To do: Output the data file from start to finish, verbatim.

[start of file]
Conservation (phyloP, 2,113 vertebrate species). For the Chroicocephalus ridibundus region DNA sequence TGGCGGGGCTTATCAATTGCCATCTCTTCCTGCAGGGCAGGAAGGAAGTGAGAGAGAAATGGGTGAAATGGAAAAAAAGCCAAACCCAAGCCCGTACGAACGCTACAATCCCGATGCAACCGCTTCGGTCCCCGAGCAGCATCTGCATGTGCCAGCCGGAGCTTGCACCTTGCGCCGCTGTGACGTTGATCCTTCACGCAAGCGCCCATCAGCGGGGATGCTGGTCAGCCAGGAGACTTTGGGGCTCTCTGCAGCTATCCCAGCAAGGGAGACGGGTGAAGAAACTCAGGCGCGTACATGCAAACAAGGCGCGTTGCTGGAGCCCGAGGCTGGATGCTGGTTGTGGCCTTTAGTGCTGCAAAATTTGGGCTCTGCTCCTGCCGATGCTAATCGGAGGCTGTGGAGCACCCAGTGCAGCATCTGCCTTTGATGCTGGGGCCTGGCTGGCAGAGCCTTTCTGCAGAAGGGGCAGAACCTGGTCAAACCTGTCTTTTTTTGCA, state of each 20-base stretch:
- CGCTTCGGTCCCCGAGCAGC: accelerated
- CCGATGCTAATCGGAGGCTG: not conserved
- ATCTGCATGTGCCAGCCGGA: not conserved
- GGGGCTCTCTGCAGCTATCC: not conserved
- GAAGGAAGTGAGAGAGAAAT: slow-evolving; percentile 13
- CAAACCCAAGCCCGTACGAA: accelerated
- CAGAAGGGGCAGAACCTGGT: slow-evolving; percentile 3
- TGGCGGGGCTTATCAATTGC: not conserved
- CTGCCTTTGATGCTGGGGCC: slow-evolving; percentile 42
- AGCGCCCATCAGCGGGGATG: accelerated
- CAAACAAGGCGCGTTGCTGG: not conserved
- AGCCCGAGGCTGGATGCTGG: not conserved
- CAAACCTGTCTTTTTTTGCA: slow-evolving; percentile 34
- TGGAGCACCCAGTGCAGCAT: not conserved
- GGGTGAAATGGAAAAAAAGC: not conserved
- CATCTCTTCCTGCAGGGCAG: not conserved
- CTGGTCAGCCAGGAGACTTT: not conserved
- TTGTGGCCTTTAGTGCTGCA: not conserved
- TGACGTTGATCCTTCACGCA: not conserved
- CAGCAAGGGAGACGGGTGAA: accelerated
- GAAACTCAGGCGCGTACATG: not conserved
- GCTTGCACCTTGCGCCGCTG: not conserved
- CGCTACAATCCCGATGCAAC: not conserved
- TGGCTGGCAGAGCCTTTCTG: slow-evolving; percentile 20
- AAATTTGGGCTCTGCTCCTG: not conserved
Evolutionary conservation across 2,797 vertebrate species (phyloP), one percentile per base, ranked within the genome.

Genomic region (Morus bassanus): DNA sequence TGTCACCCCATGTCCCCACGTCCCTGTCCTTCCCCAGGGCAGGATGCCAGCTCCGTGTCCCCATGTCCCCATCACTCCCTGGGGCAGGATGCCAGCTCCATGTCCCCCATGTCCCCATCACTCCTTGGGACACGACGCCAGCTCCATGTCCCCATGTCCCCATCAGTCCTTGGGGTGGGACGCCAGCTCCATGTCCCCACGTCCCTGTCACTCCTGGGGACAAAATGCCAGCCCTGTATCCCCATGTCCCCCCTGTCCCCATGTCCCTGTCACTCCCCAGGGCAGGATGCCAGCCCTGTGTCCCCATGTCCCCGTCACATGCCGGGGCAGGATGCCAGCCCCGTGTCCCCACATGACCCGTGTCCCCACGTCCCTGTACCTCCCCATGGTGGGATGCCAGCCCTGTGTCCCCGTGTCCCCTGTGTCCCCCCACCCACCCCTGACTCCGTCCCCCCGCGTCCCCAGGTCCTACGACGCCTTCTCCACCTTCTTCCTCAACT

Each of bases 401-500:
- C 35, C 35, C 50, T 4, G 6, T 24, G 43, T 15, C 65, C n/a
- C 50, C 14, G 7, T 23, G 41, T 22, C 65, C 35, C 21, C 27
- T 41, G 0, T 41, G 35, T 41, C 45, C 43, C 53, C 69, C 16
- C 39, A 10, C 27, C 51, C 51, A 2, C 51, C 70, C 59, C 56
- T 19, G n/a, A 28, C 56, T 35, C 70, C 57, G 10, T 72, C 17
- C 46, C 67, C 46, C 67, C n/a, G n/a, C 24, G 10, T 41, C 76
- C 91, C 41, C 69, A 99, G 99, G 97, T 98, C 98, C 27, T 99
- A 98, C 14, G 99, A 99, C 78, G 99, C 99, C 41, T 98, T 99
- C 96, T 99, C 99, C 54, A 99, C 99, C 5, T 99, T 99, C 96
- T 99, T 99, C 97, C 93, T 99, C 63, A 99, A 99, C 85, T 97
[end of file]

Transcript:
Conservation (phyloP, 2,113 vertebrate species). For the Chroicocephalus ridibundus region DNA sequence TGGCGGGGCTTATCAATTGCCATCTCTTCCTGCAGGGCAGGAAGGAAGTGAGAGAGAAATGGGTGAAATGGAAAAAAAGCCAAACCCAAGCCCGTACGAACGCTACAATCCCGATGCAACCGCTTCGGTCCCCGAGCAGCATCTGCATGTGCCAGCCGGAGCTTGCACCTTGCGCCGCTGTGACGTTGATCCTTCACGCAAGCGCCCATCAGCGGGGATGCTGGTCAGCCAGGAGACTTTGGGGCTCTCTGCAGCTATCCCAGCAAGGGAGACGGGTGAAGAAACTCAGGCGCGTACATGCAAACAAGGCGCGTTGCTGGAGCCCGAGGCTGGATGCTGGTTGTGGCCTTTAGTGCTGCAAAATTTGGGCTCTGCTCCTGCCGATGCTAATCGGAGGCTGTGGAGCACCCAGTGCAGCATCTGCCTTTGATGCTGGGGCCTGGCTGGCAGAGCCTTTCTGCAGAAGGGGCAGAACCTGGTCAAACCTGTCTTTTTTTGCA, state of each 20-base stretch:
- CGCTTCGGTCCCCGAGCAGC: accelerated
- CCGATGCTAATCGGAGGCTG: not conserved
- ATCTGCATGTGCCAGCCGGA: not conserved
- GGGGCTCTCTGCAGCTATCC: not conserved
- GAAGGAAGTGAGAGAGAAAT: slow-evolving; percentile 13
- CAAACCCAAGCCCGTACGAA: accelerated
- CAGAAGGGGCAGAACCTGGT: slow-evolving; percentile 3
- TGGCGGGGCTTATCAATTGC: not conserved
- CTGCCTTTGATGCTGGGGCC: slow-evolving; percentile 42
- AGCGCCCATCAGCGGGGATG: accelerated
- CAAACAAGGCGCGTTGCTGG: not conserved
- AGCCCGAGGCTGGATGCTGG: not conserved
- CAAACCTGTCTTTTTTTGCA: slow-evolving; percentile 34
- TGGAGCACCCAGTGCAGCAT: not conserved
- GGGTGAAATGGAAAAAAAGC: not conserved
- CATCTCTTCCTGCAGGGCAG: not conserved
- CTGGTCAGCCAGGAGACTTT: not conserved
- TTGTGGCCTTTAGTGCTGCA: not conserved
- TGACGTTGATCCTTCACGCA: not conserved
- CAGCAAGGGAGACGGGTGAA: accelerated
- GAAACTCAGGCGCGTACATG: not conserved
- GCTTGCACCTTGCGCCGCTG: not conserved
- CGCTACAATCCCGATGCAAC: not conserved
- TGGCTGGCAGAGCCTTTCTG: slow-evolving; percentile 20
- AAATTTGGGCTCTGCTCCTG: not conserved
Evolutionary conservation across 2,797 vertebrate species (phyloP), one percentile per base, ranked within the genome.

Genomic region (Morus bassanus): DNA sequence TGTCACCCCATGTCCCCACGTCCCTGTCCTTCCCCAGGGCAGGATGCCAGCTCCGTGTCCCCATGTCCCCATCACTCCCTGGGGCAGGATGCCAGCTCCATGTCCCCCATGTCCCCATCACTCCTTGGGACACGACGCCAGCTCCATGTCCCCATGTCCCCATCAGTCCTTGGGGTGGGACGCCAGCTCCATGTCCCCACGTCCCTGTCACTCCTGGGGACAAAATGCCAGCCCTGTATCCCCATGTCCCCCCTGTCCCCATGTCCCTGTCACTCCCCAGGGCAGGATGCCAGCCCTGTGTCCCCATGTCCCCGTCACATGCCGGGGCAGGATGCCAGCCCCGTGTCCCCACATGACCCGTGTCCCCACGTCCCTGTACCTCCCCATGGTGGGATGCCAGCCCTGTGTCCCCGTGTCCCCTGTGTCCCCCCACCCACCCCTGACTCCGTCCCCCCGCGTCCCCAGGTCCTACGACGCCTTCTCCACCTTCTTCCTCAACT

Each of bases 401-500:
- C 35, C 35, C 50, T 4, G 6, T 24, G 43, T 15, C 65, C n/a
- C 50, C 14, G 7, T 23, G 41, T 22, C 65, C 35, C 21, C 27
- T 41, G 0, T 41, G 35, T 41, C 45, C 43, C 53, C 69, C 16
- C 39, A 10, C 27, C 51, C 51, A 2, C 51, C 70, C 59, C 56
- T 19, G n/a, A 28, C 56, T 35, C 70, C 57, G 10, T 72, C 17
- C 46, C 67, C 46, C 67, C n/a, G n/a, C 24, G 10, T 41, C 76
- C 91, C 41, C 69, A 99, G 99, G 97, T 98, C 98, C 27, T 99
- A 98, C 14, G 99, A 99, C 78, G 99, C 99, C 41, T 98, T 99
- C 96, T 99, C 99, C 54, A 99, C 99, C 5, T 99, T 99, C 96
- T 99, T 99, C 97, C 93, T 99, C 63, A 99, A 99, C 85, T 97